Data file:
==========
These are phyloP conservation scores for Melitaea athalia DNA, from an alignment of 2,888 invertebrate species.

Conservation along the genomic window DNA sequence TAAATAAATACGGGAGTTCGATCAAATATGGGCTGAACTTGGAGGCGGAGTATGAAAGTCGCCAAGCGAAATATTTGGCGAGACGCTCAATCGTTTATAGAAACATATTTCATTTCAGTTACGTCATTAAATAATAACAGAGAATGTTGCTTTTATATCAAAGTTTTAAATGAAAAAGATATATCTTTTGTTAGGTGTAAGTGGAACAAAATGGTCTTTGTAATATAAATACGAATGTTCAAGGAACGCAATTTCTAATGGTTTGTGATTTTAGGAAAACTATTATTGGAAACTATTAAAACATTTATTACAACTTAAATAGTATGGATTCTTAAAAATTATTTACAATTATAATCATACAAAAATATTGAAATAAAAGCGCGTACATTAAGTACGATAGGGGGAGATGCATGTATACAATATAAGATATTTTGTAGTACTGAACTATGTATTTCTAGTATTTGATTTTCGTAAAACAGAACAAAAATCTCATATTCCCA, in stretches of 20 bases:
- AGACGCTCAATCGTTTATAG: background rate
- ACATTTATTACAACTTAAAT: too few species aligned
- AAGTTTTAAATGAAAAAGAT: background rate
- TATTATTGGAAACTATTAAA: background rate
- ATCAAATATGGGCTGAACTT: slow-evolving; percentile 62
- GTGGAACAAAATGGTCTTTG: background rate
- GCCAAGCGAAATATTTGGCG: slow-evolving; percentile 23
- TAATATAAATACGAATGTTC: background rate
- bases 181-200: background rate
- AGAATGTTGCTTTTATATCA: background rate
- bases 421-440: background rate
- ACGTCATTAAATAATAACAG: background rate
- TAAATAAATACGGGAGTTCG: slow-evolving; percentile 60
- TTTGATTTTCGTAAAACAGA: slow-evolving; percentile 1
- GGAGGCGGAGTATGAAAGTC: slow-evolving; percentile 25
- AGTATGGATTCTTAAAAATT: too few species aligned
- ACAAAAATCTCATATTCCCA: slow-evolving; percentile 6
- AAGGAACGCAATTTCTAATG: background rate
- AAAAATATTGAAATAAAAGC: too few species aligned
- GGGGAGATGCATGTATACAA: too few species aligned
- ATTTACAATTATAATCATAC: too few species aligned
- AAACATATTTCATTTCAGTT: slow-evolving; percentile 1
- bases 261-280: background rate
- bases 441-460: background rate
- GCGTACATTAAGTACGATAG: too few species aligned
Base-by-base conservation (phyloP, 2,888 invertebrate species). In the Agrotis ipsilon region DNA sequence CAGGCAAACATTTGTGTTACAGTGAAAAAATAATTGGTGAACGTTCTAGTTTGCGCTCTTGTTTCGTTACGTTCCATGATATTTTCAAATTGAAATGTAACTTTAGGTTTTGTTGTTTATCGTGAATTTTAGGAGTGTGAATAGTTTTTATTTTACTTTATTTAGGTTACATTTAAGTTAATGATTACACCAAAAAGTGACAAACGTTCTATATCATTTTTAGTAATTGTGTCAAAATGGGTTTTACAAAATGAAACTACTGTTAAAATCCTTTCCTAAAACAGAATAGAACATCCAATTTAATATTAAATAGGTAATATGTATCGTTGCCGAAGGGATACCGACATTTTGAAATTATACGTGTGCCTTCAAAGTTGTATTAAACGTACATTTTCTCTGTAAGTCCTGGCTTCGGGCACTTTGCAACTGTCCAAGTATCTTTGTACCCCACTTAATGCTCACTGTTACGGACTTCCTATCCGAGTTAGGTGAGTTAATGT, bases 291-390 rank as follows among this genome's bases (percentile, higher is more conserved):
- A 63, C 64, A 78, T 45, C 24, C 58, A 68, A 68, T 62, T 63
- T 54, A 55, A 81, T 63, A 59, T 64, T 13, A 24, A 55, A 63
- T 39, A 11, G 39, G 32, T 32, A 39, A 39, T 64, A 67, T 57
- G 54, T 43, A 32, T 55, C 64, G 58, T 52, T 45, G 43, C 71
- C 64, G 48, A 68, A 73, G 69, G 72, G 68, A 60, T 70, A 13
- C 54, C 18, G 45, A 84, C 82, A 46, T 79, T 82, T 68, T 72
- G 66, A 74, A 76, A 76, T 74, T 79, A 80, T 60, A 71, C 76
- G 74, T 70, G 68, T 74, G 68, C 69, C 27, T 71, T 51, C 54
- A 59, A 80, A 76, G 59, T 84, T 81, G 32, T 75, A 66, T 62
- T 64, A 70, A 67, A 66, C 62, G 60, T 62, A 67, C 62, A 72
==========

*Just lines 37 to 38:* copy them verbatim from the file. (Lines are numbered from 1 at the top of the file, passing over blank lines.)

- A 59, A 80, A 76, G 59, T 84, T 81, G 32, T 75, A 66, T 62
- T 64, A 70, A 67, A 66, C 62, G 60, T 62, A 67, C 62, A 72